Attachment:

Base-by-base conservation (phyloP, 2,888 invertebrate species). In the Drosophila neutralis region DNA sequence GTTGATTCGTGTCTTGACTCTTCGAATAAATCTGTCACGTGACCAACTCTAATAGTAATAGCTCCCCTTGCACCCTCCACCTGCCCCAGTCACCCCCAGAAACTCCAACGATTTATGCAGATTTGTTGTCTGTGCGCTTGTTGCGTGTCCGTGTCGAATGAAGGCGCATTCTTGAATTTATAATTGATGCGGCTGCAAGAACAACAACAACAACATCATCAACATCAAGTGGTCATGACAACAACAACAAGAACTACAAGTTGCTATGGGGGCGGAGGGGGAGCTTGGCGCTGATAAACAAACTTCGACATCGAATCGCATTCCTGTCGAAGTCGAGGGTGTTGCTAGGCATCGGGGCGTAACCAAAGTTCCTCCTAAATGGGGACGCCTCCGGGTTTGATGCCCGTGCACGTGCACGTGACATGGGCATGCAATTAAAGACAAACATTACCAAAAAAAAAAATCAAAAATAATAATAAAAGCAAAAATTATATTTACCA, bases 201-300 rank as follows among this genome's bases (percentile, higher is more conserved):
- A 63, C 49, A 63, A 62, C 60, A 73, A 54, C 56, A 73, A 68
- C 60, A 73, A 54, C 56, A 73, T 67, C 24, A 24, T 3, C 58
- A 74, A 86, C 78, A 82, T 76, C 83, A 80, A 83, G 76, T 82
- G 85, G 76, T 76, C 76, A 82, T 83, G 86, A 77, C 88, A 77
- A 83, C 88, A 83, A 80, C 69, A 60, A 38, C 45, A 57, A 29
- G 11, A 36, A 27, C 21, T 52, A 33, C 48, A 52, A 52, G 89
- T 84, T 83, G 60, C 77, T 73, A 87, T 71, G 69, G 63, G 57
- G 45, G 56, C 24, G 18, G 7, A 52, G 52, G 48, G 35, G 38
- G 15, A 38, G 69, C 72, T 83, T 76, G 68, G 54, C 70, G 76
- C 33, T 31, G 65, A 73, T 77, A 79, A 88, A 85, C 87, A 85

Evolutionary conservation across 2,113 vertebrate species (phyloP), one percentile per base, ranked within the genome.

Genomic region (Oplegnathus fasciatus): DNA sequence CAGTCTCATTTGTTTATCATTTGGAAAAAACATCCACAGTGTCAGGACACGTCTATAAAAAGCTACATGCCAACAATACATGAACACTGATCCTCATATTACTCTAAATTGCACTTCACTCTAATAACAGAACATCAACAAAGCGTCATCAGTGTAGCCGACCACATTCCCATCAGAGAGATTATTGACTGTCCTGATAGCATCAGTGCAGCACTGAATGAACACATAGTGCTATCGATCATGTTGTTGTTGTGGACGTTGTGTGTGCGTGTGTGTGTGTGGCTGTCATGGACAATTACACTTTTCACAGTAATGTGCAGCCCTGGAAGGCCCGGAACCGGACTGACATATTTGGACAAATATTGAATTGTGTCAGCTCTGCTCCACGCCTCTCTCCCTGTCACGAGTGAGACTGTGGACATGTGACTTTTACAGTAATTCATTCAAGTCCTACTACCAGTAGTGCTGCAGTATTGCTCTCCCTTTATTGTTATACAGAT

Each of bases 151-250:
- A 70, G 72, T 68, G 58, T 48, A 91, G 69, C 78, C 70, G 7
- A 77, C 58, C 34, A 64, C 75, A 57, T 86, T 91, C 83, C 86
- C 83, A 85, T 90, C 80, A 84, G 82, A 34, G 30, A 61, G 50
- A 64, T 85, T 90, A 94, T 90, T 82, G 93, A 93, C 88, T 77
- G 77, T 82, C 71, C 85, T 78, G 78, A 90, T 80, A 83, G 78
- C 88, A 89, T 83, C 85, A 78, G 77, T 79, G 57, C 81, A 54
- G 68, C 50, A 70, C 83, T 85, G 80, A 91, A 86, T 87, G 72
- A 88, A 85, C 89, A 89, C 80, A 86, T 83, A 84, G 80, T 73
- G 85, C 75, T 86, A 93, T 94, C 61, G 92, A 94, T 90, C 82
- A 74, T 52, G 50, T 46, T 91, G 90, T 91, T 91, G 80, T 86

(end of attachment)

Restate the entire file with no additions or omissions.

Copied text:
Base-by-base conservation (phyloP, 2,888 invertebrate species). In the Drosophila neutralis region DNA sequence GTTGATTCGTGTCTTGACTCTTCGAATAAATCTGTCACGTGACCAACTCTAATAGTAATAGCTCCCCTTGCACCCTCCACCTGCCCCAGTCACCCCCAGAAACTCCAACGATTTATGCAGATTTGTTGTCTGTGCGCTTGTTGCGTGTCCGTGTCGAATGAAGGCGCATTCTTGAATTTATAATTGATGCGGCTGCAAGAACAACAACAACAACATCATCAACATCAAGTGGTCATGACAACAACAACAAGAACTACAAGTTGCTATGGGGGCGGAGGGGGAGCTTGGCGCTGATAAACAAACTTCGACATCGAATCGCATTCCTGTCGAAGTCGAGGGTGTTGCTAGGCATCGGGGCGTAACCAAAGTTCCTCCTAAATGGGGACGCCTCCGGGTTTGATGCCCGTGCACGTGCACGTGACATGGGCATGCAATTAAAGACAAACATTACCAAAAAAAAAAATCAAAAATAATAATAAAAGCAAAAATTATATTTACCA, bases 201-300 rank as follows among this genome's bases (percentile, higher is more conserved):
- A 63, C 49, A 63, A 62, C 60, A 73, A 54, C 56, A 73, A 68
- C 60, A 73, A 54, C 56, A 73, T 67, C 24, A 24, T 3, C 58
- A 74, A 86, C 78, A 82, T 76, C 83, A 80, A 83, G 76, T 82
- G 85, G 76, T 76, C 76, A 82, T 83, G 86, A 77, C 88, A 77
- A 83, C 88, A 83, A 80, C 69, A 60, A 38, C 45, A 57, A 29
- G 11, A 36, A 27, C 21, T 52, A 33, C 48, A 52, A 52, G 89
- T 84, T 83, G 60, C 77, T 73, A 87, T 71, G 69, G 63, G 57
- G 45, G 56, C 24, G 18, G 7, A 52, G 52, G 48, G 35, G 38
- G 15, A 38, G 69, C 72, T 83, T 76, G 68, G 54, C 70, G 76
- C 33, T 31, G 65, A 73, T 77, A 79, A 88, A 85, C 87, A 85

Evolutionary conservation across 2,113 vertebrate species (phyloP), one percentile per base, ranked within the genome.

Genomic region (Oplegnathus fasciatus): DNA sequence CAGTCTCATTTGTTTATCATTTGGAAAAAACATCCACAGTGTCAGGACACGTCTATAAAAAGCTACATGCCAACAATACATGAACACTGATCCTCATATTACTCTAAATTGCACTTCACTCTAATAACAGAACATCAACAAAGCGTCATCAGTGTAGCCGACCACATTCCCATCAGAGAGATTATTGACTGTCCTGATAGCATCAGTGCAGCACTGAATGAACACATAGTGCTATCGATCATGTTGTTGTTGTGGACGTTGTGTGTGCGTGTGTGTGTGTGGCTGTCATGGACAATTACACTTTTCACAGTAATGTGCAGCCCTGGAAGGCCCGGAACCGGACTGACATATTTGGACAAATATTGAATTGTGTCAGCTCTGCTCCACGCCTCTCTCCCTGTCACGAGTGAGACTGTGGACATGTGACTTTTACAGTAATTCATTCAAGTCCTACTACCAGTAGTGCTGCAGTATTGCTCTCCCTTTATTGTTATACAGAT

Each of bases 151-250:
- A 70, G 72, T 68, G 58, T 48, A 91, G 69, C 78, C 70, G 7
- A 77, C 58, C 34, A 64, C 75, A 57, T 86, T 91, C 83, C 86
- C 83, A 85, T 90, C 80, A 84, G 82, A 34, G 30, A 61, G 50
- A 64, T 85, T 90, A 94, T 90, T 82, G 93, A 93, C 88, T 77
- G 77, T 82, C 71, C 85, T 78, G 78, A 90, T 80, A 83, G 78
- C 88, A 89, T 83, C 85, A 78, G 77, T 79, G 57, C 81, A 54
- G 68, C 50, A 70, C 83, T 85, G 80, A 91, A 86, T 87, G 72
- A 88, A 85, C 89, A 89, C 80, A 86, T 83, A 84, G 80, T 73
- G 85, C 75, T 86, A 93, T 94, C 61, G 92, A 94, T 90, C 82
- A 74, T 52, G 50, T 46, T 91, G 90, T 91, T 91, G 80, T 86